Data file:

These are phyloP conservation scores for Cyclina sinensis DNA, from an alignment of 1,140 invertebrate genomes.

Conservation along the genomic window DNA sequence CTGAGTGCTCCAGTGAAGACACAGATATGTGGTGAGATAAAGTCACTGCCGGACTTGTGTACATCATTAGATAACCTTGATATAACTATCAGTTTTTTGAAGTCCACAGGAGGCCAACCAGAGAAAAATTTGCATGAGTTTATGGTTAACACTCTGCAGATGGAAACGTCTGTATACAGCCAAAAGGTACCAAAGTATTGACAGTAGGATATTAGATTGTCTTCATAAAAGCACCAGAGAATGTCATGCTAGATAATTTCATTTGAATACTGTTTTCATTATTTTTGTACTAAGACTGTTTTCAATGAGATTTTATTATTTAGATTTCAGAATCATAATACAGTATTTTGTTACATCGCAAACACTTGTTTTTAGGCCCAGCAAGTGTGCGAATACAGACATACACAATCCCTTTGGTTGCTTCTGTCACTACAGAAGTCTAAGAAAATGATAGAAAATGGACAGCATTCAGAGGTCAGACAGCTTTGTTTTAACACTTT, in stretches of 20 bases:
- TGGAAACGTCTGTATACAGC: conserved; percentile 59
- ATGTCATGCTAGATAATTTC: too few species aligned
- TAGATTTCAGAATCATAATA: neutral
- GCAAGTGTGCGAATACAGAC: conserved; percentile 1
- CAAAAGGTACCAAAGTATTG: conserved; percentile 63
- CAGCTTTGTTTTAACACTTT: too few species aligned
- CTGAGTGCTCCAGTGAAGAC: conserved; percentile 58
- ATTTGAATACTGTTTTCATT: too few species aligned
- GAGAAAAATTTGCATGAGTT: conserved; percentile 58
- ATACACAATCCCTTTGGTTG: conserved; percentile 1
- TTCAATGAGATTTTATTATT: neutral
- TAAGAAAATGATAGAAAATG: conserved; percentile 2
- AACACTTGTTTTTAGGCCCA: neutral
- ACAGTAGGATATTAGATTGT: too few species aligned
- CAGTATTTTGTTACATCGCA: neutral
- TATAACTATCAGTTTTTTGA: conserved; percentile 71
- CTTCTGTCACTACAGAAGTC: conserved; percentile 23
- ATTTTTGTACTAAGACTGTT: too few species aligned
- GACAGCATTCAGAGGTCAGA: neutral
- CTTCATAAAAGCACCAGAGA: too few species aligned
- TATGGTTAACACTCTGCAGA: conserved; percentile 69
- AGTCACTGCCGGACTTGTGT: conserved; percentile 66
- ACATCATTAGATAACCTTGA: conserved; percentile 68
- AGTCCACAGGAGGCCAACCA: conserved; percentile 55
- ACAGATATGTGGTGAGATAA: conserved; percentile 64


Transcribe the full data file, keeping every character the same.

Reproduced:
These are phyloP conservation scores for Cyclina sinensis DNA, from an alignment of 1,140 invertebrate genomes.

Conservation along the genomic window DNA sequence CTGAGTGCTCCAGTGAAGACACAGATATGTGGTGAGATAAAGTCACTGCCGGACTTGTGTACATCATTAGATAACCTTGATATAACTATCAGTTTTTTGAAGTCCACAGGAGGCCAACCAGAGAAAAATTTGCATGAGTTTATGGTTAACACTCTGCAGATGGAAACGTCTGTATACAGCCAAAAGGTACCAAAGTATTGACAGTAGGATATTAGATTGTCTTCATAAAAGCACCAGAGAATGTCATGCTAGATAATTTCATTTGAATACTGTTTTCATTATTTTTGTACTAAGACTGTTTTCAATGAGATTTTATTATTTAGATTTCAGAATCATAATACAGTATTTTGTTACATCGCAAACACTTGTTTTTAGGCCCAGCAAGTGTGCGAATACAGACATACACAATCCCTTTGGTTGCTTCTGTCACTACAGAAGTCTAAGAAAATGATAGAAAATGGACAGCATTCAGAGGTCAGACAGCTTTGTTTTAACACTTT, in stretches of 20 bases:
- TGGAAACGTCTGTATACAGC: conserved; percentile 59
- ATGTCATGCTAGATAATTTC: too few species aligned
- TAGATTTCAGAATCATAATA: neutral
- GCAAGTGTGCGAATACAGAC: conserved; percentile 1
- CAAAAGGTACCAAAGTATTG: conserved; percentile 63
- CAGCTTTGTTTTAACACTTT: too few species aligned
- CTGAGTGCTCCAGTGAAGAC: conserved; percentile 58
- ATTTGAATACTGTTTTCATT: too few species aligned
- GAGAAAAATTTGCATGAGTT: conserved; percentile 58
- ATACACAATCCCTTTGGTTG: conserved; percentile 1
- TTCAATGAGATTTTATTATT: neutral
- TAAGAAAATGATAGAAAATG: conserved; percentile 2
- AACACTTGTTTTTAGGCCCA: neutral
- ACAGTAGGATATTAGATTGT: too few species aligned
- CAGTATTTTGTTACATCGCA: neutral
- TATAACTATCAGTTTTTTGA: conserved; percentile 71
- CTTCTGTCACTACAGAAGTC: conserved; percentile 23
- ATTTTTGTACTAAGACTGTT: too few species aligned
- GACAGCATTCAGAGGTCAGA: neutral
- CTTCATAAAAGCACCAGAGA: too few species aligned
- TATGGTTAACACTCTGCAGA: conserved; percentile 69
- AGTCACTGCCGGACTTGTGT: conserved; percentile 66
- ACATCATTAGATAACCTTGA: conserved; percentile 68
- AGTCCACAGGAGGCCAACCA: conserved; percentile 55
- ACAGATATGTGGTGAGATAA: conserved; percentile 64